It was contended that the followers do not constitute a separate religious denomination, and due to this protection under Article 25 and 26 could not be provided since it is available to the religious institutions. But when we look at the tests, moving from condition one, the followers of Lord Ayappa do believe in the celibate nature of Lord Ayappa, secondly, they constitute a common organization which was maintained under the temple board, also the followers are known by the name Ayappans, which shows that all the conditions for religious denomination are fulfilled in this case.
Are women treated as untouchable and if so article 17 is also violated by such practice?
Another issue that raised was this practice of exclusion tantamount to treating women as untouchable due to their menstrual nature and it would not matter that Article 17 discusses untouchability in terms of caste system, because as far as constitutional interpretation of the word is concerned, it has not been defined in the Constitution.
The main question that can be asked and which practically is to be decided before moving forward with any of the contentions is of the maintainability of the PIL?
It was Justice Indu Malhotra, who discussed the issue of maintainability in this case, which is of extreme importance. It is of no doubt that if such cases are allowed where a person who doesn’t follow a religion gets a chance to question the faith and beliefs of other people, then such would open the floodgates of such PILs. In a country like India with so many cultures and beliefs, it is important to respect each other’s beliefs provided they do not create a problem for the public.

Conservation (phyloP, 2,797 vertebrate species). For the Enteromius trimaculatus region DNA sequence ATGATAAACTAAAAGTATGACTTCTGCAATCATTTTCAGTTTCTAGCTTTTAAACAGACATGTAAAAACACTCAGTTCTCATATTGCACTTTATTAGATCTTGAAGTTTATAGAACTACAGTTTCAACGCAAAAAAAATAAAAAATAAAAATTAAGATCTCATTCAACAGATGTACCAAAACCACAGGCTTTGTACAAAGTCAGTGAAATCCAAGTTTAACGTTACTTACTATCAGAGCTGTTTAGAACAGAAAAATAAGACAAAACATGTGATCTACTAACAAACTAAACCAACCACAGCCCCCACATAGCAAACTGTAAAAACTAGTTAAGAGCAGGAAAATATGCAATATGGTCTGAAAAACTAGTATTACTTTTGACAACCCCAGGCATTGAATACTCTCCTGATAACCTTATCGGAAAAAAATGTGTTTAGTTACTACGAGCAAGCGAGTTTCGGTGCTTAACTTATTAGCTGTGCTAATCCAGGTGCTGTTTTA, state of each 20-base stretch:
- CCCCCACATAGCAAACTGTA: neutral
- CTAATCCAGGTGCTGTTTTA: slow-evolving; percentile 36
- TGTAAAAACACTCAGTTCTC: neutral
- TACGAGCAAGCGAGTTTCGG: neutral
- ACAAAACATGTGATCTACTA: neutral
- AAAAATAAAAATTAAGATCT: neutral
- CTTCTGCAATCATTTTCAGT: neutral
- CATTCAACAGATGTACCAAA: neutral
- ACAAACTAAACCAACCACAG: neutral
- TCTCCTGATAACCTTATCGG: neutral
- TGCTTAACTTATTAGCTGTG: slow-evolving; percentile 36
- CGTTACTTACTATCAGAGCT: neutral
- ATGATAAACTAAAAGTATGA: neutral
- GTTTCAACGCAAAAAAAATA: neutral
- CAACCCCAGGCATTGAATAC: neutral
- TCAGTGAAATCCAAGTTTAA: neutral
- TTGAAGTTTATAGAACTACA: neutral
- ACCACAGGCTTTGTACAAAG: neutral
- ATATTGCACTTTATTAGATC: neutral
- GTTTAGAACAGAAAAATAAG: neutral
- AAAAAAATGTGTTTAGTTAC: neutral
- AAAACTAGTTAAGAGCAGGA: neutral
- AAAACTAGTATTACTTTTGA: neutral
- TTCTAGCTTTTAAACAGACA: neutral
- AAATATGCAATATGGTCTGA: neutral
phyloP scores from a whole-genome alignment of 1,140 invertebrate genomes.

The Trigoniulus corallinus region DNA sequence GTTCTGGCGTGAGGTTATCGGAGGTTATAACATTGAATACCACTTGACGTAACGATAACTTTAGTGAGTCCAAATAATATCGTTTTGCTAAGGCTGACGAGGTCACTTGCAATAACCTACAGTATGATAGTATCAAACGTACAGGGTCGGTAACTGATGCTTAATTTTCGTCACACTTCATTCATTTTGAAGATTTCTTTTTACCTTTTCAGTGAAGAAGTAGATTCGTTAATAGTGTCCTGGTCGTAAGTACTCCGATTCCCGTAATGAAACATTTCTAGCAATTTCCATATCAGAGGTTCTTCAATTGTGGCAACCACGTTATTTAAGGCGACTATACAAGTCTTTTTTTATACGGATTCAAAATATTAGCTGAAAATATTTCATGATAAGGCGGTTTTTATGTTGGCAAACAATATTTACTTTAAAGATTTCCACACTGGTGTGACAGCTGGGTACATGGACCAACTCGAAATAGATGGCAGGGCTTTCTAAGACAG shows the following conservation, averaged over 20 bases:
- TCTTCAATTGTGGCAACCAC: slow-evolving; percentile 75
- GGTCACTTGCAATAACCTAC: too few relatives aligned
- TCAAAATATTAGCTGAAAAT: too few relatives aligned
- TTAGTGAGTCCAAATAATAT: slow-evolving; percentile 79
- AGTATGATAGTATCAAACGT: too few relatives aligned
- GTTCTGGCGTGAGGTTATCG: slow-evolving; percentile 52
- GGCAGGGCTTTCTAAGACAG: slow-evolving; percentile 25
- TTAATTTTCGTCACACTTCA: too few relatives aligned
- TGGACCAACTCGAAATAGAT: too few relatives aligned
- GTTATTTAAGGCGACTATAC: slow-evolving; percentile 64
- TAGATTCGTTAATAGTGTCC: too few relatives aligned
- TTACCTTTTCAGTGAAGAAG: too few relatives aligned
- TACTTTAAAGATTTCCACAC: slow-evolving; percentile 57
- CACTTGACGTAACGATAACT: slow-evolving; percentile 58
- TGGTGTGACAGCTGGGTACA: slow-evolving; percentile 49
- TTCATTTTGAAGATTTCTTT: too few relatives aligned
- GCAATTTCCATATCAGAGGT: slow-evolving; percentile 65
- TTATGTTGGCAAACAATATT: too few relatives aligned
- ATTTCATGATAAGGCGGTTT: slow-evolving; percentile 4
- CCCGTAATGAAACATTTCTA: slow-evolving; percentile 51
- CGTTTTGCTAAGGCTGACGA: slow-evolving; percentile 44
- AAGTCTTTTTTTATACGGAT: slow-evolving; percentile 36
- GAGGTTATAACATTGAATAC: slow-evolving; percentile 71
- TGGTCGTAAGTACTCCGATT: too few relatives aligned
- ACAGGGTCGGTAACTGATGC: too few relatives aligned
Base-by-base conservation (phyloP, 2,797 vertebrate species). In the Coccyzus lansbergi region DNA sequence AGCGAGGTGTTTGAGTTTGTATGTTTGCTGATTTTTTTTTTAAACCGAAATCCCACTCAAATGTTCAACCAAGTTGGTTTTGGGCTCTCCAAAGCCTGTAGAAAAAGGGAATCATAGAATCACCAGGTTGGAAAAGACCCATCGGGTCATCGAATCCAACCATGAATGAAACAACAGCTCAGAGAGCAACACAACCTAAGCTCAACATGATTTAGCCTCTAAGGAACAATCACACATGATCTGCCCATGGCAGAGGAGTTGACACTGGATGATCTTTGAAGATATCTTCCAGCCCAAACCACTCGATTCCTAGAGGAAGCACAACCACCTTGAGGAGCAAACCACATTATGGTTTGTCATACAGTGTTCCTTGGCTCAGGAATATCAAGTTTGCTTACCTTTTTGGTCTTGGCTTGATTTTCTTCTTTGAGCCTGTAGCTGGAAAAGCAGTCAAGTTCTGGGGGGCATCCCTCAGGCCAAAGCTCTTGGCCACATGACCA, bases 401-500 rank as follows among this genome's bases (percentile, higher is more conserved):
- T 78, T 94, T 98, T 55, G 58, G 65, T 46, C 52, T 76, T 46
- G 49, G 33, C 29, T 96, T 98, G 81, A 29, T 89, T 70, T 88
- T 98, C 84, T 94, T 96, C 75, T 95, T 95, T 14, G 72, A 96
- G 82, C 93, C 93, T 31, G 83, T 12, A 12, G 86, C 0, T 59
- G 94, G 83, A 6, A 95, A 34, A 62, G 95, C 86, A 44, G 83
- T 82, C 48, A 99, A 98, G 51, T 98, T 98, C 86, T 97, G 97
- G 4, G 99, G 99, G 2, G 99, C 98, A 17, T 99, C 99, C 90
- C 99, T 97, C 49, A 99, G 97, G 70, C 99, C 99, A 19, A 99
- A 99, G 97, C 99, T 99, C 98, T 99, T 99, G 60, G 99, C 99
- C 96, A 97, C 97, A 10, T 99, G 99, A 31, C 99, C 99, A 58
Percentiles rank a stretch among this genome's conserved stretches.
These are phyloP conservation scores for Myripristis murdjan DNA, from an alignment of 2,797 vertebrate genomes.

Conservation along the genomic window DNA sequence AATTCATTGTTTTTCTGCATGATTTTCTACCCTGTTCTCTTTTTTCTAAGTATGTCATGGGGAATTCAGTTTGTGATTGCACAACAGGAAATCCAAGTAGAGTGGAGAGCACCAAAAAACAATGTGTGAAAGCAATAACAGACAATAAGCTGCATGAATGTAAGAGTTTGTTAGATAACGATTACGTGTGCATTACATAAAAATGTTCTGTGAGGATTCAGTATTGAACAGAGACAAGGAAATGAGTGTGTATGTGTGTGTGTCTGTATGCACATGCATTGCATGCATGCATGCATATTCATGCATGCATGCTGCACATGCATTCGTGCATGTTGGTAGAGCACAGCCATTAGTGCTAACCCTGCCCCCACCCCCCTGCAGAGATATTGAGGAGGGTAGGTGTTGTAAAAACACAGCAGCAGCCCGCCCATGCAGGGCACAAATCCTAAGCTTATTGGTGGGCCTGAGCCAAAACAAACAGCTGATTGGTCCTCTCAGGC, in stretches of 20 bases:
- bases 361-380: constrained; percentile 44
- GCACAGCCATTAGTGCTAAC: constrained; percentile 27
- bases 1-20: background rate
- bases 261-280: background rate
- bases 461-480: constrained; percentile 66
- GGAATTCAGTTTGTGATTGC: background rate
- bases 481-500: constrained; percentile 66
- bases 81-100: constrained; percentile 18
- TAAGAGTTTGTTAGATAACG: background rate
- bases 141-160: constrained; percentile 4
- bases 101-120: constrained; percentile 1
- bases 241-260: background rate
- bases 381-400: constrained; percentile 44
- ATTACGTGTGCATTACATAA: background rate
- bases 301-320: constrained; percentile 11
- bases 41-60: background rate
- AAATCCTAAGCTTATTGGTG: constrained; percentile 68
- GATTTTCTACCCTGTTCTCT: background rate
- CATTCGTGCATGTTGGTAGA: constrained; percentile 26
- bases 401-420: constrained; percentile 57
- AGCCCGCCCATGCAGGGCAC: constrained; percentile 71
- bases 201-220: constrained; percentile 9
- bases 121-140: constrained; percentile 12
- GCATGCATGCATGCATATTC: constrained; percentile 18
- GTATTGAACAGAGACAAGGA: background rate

The judgment of the Supreme Court
After hearing all the arguments of both the parties the Supreme court in a majority of 4:1, declared that the practice is not essential to the religion, and hence will not get protection under Article 25 and 26, and finally held the practice as unconstitutional.
It is to be seen that the Supreme Court gave supremacy to the laws of the land over faith. When we see the dissenting judgment of Justice Indu Malhotra, we have to agree that if such kinds of PIL are allowed in the first place, then it would open the flood gates to such PILs challenging religious practices of different faiths. India has such diverse cultures and each culture should be respected by not interfering in the matters which remain essential to the religion. We see that it was not the women who were the followers of Lord Ayappa who had stood up for their rights, but those who did not as deep faith as others. They lacked the understanding and the emotion behind such practice. There are certain practices that are attached to one’s religion deeply, like the very one in question. In this judgment, the judges definitely gave preference to the law, but the question that if the rights of the women were violated when they were not allowed to worship, then the rights of the devotees were also violated when they were not allowed to worship the celibate deity according to their belief. These questions still remain. On the other hand, when we see the judgment given by the Supreme Court, it is in consonance with the Constitution of India, after determining that this practice has not been followed uniformly, this somehow shows that the real reason is limited to “purity” which has been denied bu the temple authorities. The practice robbed women of their constitutional rights including Right to Life which includes the right to live with human dignity. Certain review petitions have been filed and the matter has been forwarded to a larger bench of seven judges. It is a very important question, that what should be given preference law or faith? but the answer to it cannot be ‘only law’ or ‘only faith’, the answer to it should remain subjective.
The author is a 2nd Year Student of Jamia Millia Islamia University.
[i] Commissioner of Police & Ors. v. Acharya Jagadishwarananda Avadhuta & Ors., (2004) 12 SCC 770.
[ii] Mohd Hanif Quareshi vs State of Bihar, (1959) SCR 629
[iii] Acharya Jagdishwaranand Avadhuta vs Commissioner of Police, Calcutta, (1983) 4 SCC 522
[iv] S.P. Mittal v. UOI & Ors., (1983) 1 SCC 51.